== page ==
Who the heck buys a camera that only shoots black-and-white?

Leica M11 Monochrom
(Image credit: Leica)

I know that black-and-white cameras are a thing. And I know that they aren't a new thing. But what I don't know is exactly who is buying these things. 

In case you've somehow missed this phenomenon, there is an entire category of cameras that literally only shoot black-and-white photographs (and black-and-white video). And you'd be forgiven for thinking that this is the niche of the niche, but this year there have been not one but two brand new black-and-white cameras launched: the Leica M11 Monochrom and the Pentax K-3 Mark III Monochrome

To put this in context, no manufacturer is currently making a dedicated astrophotography camera; the last one, the Canon EOS Ra, was launched in 2019 and quietly discontinued in 2021. 

Now you might argue that – quite rightly – in terms of genres, more people shoot black-and-white photography than shoot astrophotography. However, you can't just switch any camera into "astro mode" (since the best astrophotography cameras have specially redesigned image sensors) – but you can switch any camera into black-and-white mode.

And that's if you even shoot your mono images in mono to begin with; it seems that the vast majority of photographers just shoot color shots, and convert them into black-and-white after the fact. 

The longwinded point I'm making is, who the heck is spending money on these black-and-white-only cameras? Because it's not like just one or two people are doing it; Leica releases a new $9,000 Monochrom every camera cycle, and Pentax literally can't keep up with demand for the K-3 Monochrome, which is constantly on back-order.

I guess it's not entirely without sense. After all, if you want to shoot black-and-white images on a film camera, you have to load black-and-white film – which obviously means that you can't shoot any color (at least, not until you've spent all 36 (or however many) exposures, then your camera can shoot color again if you want it). 

But spending nine grand on a camera (or even two and half, in the case of the Pentax) on a camera that can and will only ever shoot mono images? I just don't know who does that.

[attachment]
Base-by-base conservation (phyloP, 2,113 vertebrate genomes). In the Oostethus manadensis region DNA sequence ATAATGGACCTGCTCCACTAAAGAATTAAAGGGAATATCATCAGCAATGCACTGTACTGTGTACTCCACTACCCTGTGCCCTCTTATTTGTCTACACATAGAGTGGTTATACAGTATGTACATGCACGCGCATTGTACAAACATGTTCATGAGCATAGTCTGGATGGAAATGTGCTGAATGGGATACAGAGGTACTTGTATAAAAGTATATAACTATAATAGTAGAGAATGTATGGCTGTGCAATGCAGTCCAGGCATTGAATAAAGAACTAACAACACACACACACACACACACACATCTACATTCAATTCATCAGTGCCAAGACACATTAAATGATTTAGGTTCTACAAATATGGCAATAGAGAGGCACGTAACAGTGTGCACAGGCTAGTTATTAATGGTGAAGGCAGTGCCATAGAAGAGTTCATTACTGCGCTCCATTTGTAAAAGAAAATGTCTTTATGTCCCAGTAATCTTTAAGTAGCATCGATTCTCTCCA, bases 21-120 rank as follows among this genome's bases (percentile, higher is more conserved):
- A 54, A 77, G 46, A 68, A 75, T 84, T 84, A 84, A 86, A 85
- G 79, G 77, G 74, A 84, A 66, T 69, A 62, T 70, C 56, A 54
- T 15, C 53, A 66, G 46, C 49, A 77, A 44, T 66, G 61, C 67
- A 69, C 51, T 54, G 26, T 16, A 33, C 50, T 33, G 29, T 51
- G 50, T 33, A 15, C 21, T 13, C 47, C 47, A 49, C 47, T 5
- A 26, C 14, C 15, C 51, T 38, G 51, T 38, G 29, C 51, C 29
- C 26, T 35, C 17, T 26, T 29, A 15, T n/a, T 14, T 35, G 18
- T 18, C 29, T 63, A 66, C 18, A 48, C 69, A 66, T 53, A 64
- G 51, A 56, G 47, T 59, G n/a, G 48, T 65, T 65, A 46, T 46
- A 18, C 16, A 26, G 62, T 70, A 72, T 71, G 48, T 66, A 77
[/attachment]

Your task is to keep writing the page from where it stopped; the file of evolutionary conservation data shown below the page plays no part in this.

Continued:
If you know – or, indeed, if you are – someone who does, I would genuinely love to hear from you. Because I get the theory: you want a "pure" camera that shoots exactly the images you want, without "engineering" them from a color sensor. 

But I shoot a lot of black-and-white photographs, and I always post-process them to push and pull the film or digital levels – and I don't know anyone who shoots black-and-white who doesn't do that. 

So… if you edit your black-and-white images anyway, then why not just edit the ones that come out of a color camera, since you're "re-engineering" them either way? Answers on a postcard, please.

If you enjoyed this article, you might be interested in how to shoot the best black and white photography. For post-production, here's how to convert a black-and-white image in Photoshop, as well as how to print professional black-and-white photos

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James Artaius

The editor of Digital Camera World, James has 21 years experience as a journalist and started working in the photographic industry in 2014 (as an assistant to Damian McGillicuddy, who succeeded David Bailey as Principal Photographer for Olympus). In this time he shot for clients like Aston Martin Racing, Elinchrom and L'Oréal, in addition to shooting campaigns and product testing for Olympus, and providing training for professionals. This has led him to being a go-to expert for camera and lens reviews, photo and lighting tutorials, as well as industry news, rumors and analysis for publications like Digital Camera MagazinePhotoPlus: The Canon MagazineN-Photo: The Nikon MagazineDigital Photographer and Professional Imagemaker, as well as hosting workshops and talks at The Photography Show. He also serves as a judge for the Red Bull Illume Photo Contest. An Olympus and Canon shooter, he has a wealth of knowledge on cameras of all makes – and a fondness for vintage lenses and instant cameras.